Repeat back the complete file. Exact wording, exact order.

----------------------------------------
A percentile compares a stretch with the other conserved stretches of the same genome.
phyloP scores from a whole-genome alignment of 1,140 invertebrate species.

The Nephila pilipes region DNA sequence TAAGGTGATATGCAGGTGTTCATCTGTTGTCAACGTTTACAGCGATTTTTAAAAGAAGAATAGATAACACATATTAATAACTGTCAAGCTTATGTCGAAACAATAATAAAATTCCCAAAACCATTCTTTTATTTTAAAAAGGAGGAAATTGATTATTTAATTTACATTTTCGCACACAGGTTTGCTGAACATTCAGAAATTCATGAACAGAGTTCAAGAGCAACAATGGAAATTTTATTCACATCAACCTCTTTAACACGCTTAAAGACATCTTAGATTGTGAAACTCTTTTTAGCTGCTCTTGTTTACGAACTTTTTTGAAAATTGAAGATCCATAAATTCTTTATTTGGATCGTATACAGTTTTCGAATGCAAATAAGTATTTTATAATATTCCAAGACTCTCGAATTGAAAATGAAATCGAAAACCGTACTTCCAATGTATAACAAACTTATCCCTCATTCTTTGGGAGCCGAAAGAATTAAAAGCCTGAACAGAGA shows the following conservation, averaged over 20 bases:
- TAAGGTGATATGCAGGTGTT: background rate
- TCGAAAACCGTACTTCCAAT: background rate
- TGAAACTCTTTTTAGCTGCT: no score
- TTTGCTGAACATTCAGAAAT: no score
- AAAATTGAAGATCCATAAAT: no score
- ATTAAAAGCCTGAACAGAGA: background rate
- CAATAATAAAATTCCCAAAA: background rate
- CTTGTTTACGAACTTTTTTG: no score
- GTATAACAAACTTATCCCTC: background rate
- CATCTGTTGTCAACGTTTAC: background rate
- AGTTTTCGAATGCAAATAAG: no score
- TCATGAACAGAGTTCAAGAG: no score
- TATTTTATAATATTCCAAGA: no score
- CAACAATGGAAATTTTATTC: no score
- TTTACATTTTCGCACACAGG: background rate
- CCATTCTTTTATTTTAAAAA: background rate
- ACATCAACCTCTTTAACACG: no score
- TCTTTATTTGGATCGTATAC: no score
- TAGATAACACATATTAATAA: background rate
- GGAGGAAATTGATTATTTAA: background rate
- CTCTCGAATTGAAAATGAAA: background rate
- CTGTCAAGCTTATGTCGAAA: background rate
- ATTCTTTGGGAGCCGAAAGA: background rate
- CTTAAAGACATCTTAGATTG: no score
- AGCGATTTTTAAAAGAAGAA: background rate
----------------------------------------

A percentile compares a stretch with the other conserved stretches of the same genome.
phyloP scores from a whole-genome alignment of 1,140 invertebrate species.

The Nephila pilipes region DNA sequence TAAGGTGATATGCAGGTGTTCATCTGTTGTCAACGTTTACAGCGATTTTTAAAAGAAGAATAGATAACACATATTAATAACTGTCAAGCTTATGTCGAAACAATAATAAAATTCCCAAAACCATTCTTTTATTTTAAAAAGGAGGAAATTGATTATTTAATTTACATTTTCGCACACAGGTTTGCTGAACATTCAGAAATTCATGAACAGAGTTCAAGAGCAACAATGGAAATTTTATTCACATCAACCTCTTTAACACGCTTAAAGACATCTTAGATTGTGAAACTCTTTTTAGCTGCTCTTGTTTACGAACTTTTTTGAAAATTGAAGATCCATAAATTCTTTATTTGGATCGTATACAGTTTTCGAATGCAAATAAGTATTTTATAATATTCCAAGACTCTCGAATTGAAAATGAAATCGAAAACCGTACTTCCAATGTATAACAAACTTATCCCTCATTCTTTGGGAGCCGAAAGAATTAAAAGCCTGAACAGAGA shows the following conservation, averaged over 20 bases:
- TAAGGTGATATGCAGGTGTT: background rate
- TCGAAAACCGTACTTCCAAT: background rate
- TGAAACTCTTTTTAGCTGCT: no score
- TTTGCTGAACATTCAGAAAT: no score
- AAAATTGAAGATCCATAAAT: no score
- ATTAAAAGCCTGAACAGAGA: background rate
- CAATAATAAAATTCCCAAAA: background rate
- CTTGTTTACGAACTTTTTTG: no score
- GTATAACAAACTTATCCCTC: background rate
- CATCTGTTGTCAACGTTTAC: background rate
- AGTTTTCGAATGCAAATAAG: no score
- TCATGAACAGAGTTCAAGAG: no score
- TATTTTATAATATTCCAAGA: no score
- CAACAATGGAAATTTTATTC: no score
- TTTACATTTTCGCACACAGG: background rate
- CCATTCTTTTATTTTAAAAA: background rate
- ACATCAACCTCTTTAACACG: no score
- TCTTTATTTGGATCGTATAC: no score
- TAGATAACACATATTAATAA: background rate
- GGAGGAAATTGATTATTTAA: background rate
- CTCTCGAATTGAAAATGAAA: background rate
- CTGTCAAGCTTATGTCGAAA: background rate
- ATTCTTTGGGAGCCGAAAGA: background rate
- CTTAAAGACATCTTAGATTG: no score
- AGCGATTTTTAAAAGAAGAA: background rate